GitHub Windows Edition: This user style transforms GitHub’s pages into GUI resembling Windows 9x

Last month, we had reported that the software giant Microsoft had officially acquired GitHub Inc. for $7.5 billion in an all-stock deal, which was significantly higher than its initial estimates of $2 billion when it was last valued in 2015. While the news of Microsoft acquiring GitHub did not go well with the global developer community, many coders started flocking to rival repositories such as GitLab and BitBucket following the announcement.

For those unaware, GitHub, is a web-based hosting service for software development projects that allows developers to use the tools of the privately-held company to store code, change, adapt and improve software from its public repositories for free. It has more than 23 million individual users in more than 1.5 million organizations. Apple, Amazon, Facebook, Google, and many other big tech companies use GitHub.

While Microsoft has promised that GitHub will continue to operate independently and will remain an open platform, Microsoft CEO Satya Nadella said that it would increase its focus on serving software developers via cloud services irrespective of whether they are coding for Microsoft Windows or not.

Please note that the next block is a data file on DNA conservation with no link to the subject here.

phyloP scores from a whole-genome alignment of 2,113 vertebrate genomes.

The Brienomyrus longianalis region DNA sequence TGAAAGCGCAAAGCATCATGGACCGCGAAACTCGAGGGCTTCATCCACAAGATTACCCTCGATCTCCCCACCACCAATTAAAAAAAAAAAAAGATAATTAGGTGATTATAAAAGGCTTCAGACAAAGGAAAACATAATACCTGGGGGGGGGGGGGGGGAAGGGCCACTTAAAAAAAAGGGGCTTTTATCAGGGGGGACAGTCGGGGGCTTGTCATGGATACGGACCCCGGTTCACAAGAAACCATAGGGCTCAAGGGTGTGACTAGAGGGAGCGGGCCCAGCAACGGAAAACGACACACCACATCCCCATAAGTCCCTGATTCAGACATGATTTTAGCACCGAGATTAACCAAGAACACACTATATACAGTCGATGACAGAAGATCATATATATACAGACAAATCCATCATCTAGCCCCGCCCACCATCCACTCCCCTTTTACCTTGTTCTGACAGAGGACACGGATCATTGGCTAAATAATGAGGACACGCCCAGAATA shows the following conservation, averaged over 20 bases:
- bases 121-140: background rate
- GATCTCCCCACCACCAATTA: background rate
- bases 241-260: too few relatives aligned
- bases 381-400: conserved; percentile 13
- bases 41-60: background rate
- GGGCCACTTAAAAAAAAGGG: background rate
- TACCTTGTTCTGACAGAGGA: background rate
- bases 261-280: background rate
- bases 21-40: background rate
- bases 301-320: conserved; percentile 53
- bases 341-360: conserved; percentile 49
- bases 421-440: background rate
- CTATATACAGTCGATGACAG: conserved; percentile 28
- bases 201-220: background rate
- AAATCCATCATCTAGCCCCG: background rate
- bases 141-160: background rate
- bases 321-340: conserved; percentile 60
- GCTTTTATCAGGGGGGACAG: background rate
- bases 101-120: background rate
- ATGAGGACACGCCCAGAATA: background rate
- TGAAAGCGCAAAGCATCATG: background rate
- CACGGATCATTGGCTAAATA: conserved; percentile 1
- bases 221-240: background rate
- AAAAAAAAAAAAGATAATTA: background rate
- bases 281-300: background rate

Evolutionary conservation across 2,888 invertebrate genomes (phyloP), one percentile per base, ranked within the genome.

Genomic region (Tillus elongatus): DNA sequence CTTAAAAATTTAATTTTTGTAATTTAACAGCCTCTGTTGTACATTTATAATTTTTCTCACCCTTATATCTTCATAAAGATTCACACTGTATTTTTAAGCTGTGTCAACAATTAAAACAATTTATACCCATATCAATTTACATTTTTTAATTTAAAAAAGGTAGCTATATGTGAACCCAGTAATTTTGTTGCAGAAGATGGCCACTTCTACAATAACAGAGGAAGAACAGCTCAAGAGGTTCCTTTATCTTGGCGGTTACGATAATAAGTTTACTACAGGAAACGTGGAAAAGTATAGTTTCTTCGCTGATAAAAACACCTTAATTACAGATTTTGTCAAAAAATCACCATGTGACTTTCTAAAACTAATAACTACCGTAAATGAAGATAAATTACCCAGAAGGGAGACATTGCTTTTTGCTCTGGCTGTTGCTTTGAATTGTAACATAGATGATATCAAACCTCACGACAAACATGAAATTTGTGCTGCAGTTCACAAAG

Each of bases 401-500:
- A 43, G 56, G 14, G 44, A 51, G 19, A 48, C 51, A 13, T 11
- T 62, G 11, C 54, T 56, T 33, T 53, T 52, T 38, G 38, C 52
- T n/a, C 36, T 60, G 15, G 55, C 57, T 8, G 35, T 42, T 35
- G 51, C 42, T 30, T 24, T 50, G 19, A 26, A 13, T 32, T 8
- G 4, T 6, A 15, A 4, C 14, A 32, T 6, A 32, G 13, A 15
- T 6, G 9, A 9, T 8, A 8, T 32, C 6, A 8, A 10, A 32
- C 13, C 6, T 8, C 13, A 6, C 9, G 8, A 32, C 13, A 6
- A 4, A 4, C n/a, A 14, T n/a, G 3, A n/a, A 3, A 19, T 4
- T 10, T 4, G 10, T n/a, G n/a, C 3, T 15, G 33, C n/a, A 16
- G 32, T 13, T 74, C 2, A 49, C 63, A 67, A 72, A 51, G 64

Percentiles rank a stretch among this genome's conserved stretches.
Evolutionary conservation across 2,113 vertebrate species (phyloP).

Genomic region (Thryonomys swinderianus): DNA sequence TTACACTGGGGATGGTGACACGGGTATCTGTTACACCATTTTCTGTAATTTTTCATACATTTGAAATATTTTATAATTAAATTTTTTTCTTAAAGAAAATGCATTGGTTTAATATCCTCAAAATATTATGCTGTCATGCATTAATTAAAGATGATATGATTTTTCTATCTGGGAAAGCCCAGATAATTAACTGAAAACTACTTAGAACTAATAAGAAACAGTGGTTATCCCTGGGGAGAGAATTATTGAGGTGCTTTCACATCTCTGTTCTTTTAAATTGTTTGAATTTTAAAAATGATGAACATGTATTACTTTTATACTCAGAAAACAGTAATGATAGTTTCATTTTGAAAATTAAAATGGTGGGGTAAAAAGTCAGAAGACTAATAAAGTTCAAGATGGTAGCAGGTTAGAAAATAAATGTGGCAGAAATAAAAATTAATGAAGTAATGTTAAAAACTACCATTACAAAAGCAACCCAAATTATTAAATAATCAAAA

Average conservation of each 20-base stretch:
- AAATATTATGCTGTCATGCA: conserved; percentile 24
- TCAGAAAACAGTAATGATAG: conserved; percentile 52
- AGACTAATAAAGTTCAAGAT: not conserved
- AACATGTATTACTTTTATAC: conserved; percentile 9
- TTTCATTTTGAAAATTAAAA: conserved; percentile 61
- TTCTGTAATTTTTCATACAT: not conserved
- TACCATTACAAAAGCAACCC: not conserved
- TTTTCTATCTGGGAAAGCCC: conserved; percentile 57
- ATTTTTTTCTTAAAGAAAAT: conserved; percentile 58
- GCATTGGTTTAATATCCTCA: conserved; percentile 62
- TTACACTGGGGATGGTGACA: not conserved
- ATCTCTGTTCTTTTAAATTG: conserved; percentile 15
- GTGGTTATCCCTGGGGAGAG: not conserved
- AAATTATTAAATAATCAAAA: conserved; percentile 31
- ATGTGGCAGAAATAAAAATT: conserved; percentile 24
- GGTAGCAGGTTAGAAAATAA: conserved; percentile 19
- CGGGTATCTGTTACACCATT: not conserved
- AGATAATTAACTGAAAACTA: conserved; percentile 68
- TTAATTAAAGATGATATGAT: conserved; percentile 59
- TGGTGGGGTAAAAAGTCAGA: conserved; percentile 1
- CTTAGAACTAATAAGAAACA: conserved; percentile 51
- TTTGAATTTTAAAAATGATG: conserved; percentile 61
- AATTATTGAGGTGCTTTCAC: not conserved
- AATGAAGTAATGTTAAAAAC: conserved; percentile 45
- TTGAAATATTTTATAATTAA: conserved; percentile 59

At the time when Microsoft was busy announcing its acquisition, a developer named Alexander Prokhorov, who is also known on GitHub under the name Athari, made a mock-up of a GitHub page in the Windows 95 style and posted it on Twitter on June 4.


Dubbed “GitHub Windows Edition”, the style transforms the GitHub interface that looks clearly inspired from Windows 95 or 98. The project converts GitHub’s pages into a Windows 9x-like GUI (graphical user interface) and supports all modern browsers with buttons, tags, separators, groupings, edit boxes, list boxes, tooltips and windows. Further, focus rectangles, text selection styles and other elements adjusted where possible. While some icons changed into icons from Windows 9x, some UI were transformed, for instance, repository stats are displayed as a shell list box and various group boxes have been titled.

The GUI can be used in combination with the usual browsers, says Prokhorov. However, the user style works best with Chrome and Firefox, used in combination with either the Stylus or Stylish extensions.

Having said this, presently there are a couple of known issues, mainly:

  • Due to requirement of elements to have multiple borders, size of some controls like buttons has been changed. If GitHub uses pixel sizes for buttons, they may be cut by a few pixels.
  • Due to tooltips being children of controls, they change full control size, so focus borders may be displayed incorrectly.

If you wish to know more about how to install GitHub Windows Edition, click here.

Source: GitHub


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